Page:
* Question: So how does a writer get an agent?
* Answer: I’m glad you asked.
Here’s a short list of things you need in order to make it happen: A “finished” novel, a query letter, a thick skin, and a vast deal of patience.
First let’s talk about the “finished” novel. Are you tired of the “quote marks” yet? Me, too. But the thing is, you’re not really finished writing your novel yet. BUT. You should get to the point where you can’t make it any better yourself or with the help of your Very Helpful Critique Partners . Then you sit on it for a while — a week or a month. Then read it again and polish. Trust me, you’ll be surprised how much there is to polish.
Then you do a query letter. This is painful and horrifying, I’m not going to lie to you. HERE is a place I talked about this once before.
Thick skin. Yeah. Writers talk about this one a lot. Because, apparently, you really need it. Here’s the thing. It’s PERSONAL. The book you just wrote was pushed out of your pores like sweat, and it is a little (or huge) part of you. Then a whole bunch of very nice agents and their assistants tell you it’s not (not even in the slightest) interesting to them. Ouch. This is why I went with the Large Pool theory. I submitted my query and pages (whatever the nice agents were asking for, exactly as they asked for it) to a whole lot of agents. I had a goal for 5 a day on non-work days and 3 a day on days I had a job. Then, when the rejections started coming in (and coming, and coming), there were moments of surprising pleasantness, too, like a request for a partial manuscript, or (insert Angel Choir) a full manuscript. 
The patience goes along with the replies. Some people (me?) might spend hours and days glued to the email, waiting for that magic reply. The one that says, “You’re brilliant! I love it! Send me more!” But the chances of the instant reply being a “no, thanks” are much higher, in my little experience.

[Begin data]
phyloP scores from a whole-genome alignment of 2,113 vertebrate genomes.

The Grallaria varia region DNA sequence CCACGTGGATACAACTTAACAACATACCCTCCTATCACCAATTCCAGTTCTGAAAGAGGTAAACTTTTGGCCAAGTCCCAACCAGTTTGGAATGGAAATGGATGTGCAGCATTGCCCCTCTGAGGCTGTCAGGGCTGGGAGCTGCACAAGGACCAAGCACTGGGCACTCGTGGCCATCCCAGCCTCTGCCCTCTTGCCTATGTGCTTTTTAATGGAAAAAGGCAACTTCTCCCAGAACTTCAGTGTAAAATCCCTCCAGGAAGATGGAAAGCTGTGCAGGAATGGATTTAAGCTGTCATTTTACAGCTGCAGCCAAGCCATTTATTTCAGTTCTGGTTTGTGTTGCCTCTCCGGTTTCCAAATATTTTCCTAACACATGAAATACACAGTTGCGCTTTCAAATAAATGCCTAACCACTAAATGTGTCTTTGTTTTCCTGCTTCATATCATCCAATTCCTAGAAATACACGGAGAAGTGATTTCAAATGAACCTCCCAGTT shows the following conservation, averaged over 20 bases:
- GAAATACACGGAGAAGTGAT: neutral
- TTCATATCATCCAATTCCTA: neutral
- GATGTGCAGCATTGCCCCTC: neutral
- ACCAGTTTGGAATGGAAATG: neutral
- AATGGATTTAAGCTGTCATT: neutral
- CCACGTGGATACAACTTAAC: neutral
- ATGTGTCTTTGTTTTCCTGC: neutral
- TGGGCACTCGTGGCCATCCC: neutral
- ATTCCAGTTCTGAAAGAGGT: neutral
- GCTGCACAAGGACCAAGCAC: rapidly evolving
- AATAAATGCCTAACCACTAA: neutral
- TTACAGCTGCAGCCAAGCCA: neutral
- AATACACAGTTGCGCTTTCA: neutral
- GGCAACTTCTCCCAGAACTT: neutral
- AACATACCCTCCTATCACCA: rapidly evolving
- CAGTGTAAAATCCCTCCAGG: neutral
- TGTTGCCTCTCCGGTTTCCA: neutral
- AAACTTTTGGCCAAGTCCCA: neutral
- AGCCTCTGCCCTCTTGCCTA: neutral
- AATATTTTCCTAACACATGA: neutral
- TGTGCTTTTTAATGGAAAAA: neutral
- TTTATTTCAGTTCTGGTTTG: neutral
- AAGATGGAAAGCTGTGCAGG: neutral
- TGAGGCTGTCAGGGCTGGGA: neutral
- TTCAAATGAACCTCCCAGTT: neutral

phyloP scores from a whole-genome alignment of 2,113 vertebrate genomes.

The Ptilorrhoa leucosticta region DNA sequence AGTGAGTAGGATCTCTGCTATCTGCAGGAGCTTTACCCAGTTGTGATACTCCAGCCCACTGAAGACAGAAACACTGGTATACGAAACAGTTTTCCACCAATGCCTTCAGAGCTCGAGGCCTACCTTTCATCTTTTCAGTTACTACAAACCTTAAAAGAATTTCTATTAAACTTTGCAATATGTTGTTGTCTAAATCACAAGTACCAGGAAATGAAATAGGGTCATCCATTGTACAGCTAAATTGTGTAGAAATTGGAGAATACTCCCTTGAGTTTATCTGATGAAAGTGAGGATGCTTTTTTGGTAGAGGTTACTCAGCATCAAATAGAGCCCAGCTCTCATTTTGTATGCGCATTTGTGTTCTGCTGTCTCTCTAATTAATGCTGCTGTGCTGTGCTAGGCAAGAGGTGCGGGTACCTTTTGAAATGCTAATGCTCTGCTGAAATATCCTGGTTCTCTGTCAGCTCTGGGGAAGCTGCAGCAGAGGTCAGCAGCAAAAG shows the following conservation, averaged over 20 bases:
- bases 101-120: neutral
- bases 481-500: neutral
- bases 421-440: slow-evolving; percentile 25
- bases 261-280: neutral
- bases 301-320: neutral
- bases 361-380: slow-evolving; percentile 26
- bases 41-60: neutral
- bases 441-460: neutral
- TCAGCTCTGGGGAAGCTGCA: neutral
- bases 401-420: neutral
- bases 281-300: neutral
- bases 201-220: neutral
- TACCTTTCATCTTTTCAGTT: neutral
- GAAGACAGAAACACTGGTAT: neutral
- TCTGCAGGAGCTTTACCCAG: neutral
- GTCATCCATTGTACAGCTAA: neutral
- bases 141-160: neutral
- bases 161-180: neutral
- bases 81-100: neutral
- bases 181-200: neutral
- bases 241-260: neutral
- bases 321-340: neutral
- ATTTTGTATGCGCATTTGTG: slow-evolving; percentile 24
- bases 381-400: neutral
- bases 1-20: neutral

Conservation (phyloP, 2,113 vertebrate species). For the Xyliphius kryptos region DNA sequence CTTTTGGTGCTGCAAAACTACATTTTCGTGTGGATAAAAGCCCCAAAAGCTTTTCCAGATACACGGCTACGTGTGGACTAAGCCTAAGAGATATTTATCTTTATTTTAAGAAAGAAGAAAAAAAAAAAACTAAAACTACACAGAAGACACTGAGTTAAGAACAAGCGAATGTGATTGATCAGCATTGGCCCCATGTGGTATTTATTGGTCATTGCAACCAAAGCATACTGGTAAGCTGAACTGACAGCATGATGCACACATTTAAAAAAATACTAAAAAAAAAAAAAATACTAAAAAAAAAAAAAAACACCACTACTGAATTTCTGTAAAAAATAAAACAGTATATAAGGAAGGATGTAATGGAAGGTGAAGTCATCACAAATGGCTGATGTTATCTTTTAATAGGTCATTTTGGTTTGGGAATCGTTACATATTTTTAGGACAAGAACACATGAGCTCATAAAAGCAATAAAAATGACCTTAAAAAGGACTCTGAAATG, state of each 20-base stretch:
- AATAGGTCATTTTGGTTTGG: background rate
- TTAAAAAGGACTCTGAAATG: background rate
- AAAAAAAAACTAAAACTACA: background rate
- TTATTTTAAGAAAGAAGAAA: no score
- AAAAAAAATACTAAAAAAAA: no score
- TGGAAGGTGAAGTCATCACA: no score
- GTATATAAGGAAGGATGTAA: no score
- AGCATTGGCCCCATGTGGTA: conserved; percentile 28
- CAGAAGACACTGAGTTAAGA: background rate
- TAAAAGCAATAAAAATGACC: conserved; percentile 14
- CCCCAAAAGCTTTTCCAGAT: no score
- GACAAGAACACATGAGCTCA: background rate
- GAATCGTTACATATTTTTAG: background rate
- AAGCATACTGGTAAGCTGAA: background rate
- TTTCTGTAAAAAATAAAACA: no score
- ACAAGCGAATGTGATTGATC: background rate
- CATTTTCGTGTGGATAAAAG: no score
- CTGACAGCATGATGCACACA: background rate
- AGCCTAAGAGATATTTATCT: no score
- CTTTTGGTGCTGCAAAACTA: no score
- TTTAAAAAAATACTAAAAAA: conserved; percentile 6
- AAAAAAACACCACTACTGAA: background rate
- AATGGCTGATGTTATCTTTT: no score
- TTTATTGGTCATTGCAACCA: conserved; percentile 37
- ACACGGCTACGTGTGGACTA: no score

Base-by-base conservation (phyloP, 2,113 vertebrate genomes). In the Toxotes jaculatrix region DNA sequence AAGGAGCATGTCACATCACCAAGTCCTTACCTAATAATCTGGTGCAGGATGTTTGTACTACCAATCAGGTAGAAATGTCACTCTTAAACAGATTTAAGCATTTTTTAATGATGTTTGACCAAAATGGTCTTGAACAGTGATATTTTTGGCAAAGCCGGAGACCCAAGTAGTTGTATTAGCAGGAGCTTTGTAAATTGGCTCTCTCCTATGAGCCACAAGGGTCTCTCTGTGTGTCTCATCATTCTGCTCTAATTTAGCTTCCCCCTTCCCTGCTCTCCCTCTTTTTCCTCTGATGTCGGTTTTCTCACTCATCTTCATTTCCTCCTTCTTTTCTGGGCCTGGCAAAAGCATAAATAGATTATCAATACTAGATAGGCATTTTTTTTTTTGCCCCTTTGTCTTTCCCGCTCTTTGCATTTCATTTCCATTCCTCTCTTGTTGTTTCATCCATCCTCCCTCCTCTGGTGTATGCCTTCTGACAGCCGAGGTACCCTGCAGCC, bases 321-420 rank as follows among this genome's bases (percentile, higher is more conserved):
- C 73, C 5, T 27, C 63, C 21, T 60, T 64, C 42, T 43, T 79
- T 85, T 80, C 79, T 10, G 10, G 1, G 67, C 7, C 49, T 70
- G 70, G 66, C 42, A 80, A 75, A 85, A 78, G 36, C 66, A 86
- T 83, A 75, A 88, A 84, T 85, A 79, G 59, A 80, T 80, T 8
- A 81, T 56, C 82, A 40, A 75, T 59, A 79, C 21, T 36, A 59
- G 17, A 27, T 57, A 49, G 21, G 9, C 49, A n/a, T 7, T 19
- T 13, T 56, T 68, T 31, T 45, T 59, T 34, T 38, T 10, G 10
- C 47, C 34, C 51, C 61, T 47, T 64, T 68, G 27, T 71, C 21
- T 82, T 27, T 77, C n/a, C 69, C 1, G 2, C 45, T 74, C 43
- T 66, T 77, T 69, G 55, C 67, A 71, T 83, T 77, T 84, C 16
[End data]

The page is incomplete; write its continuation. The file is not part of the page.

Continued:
And even the ones who tell you it’s brilliant and they want more… well, they have to do their jobs, so it takes a while. I decided before I started this process that I wanted to work with an agent who would be careful and aggressive with my story, once I was his or her client. But that implies that I understand that the current clients get first dibs on the agent’s attention, see? And as a querying writer, I was low down on the totem of the agents’ priorities. And I should be. I was lucky. I got replies and responses now and then. A request for a partial, then a different agent would request a full. Then a few form rejections. Then another request for a full, or more from the partial, then another handful of rejections. An excited response from a reading agent, then a few more rejections. And it really only took a couple of months. Agent Meredith and I had a phone conversation after she finished reading my full manuscript (three weeks or so into the querying process), in which she answered my questions, asked some of her own, and requested a fairly light rewrite . I crossed my fingers for luck and plunged back in. The rejections and long pauses in replies were much easier to take at that point. Are you surprised?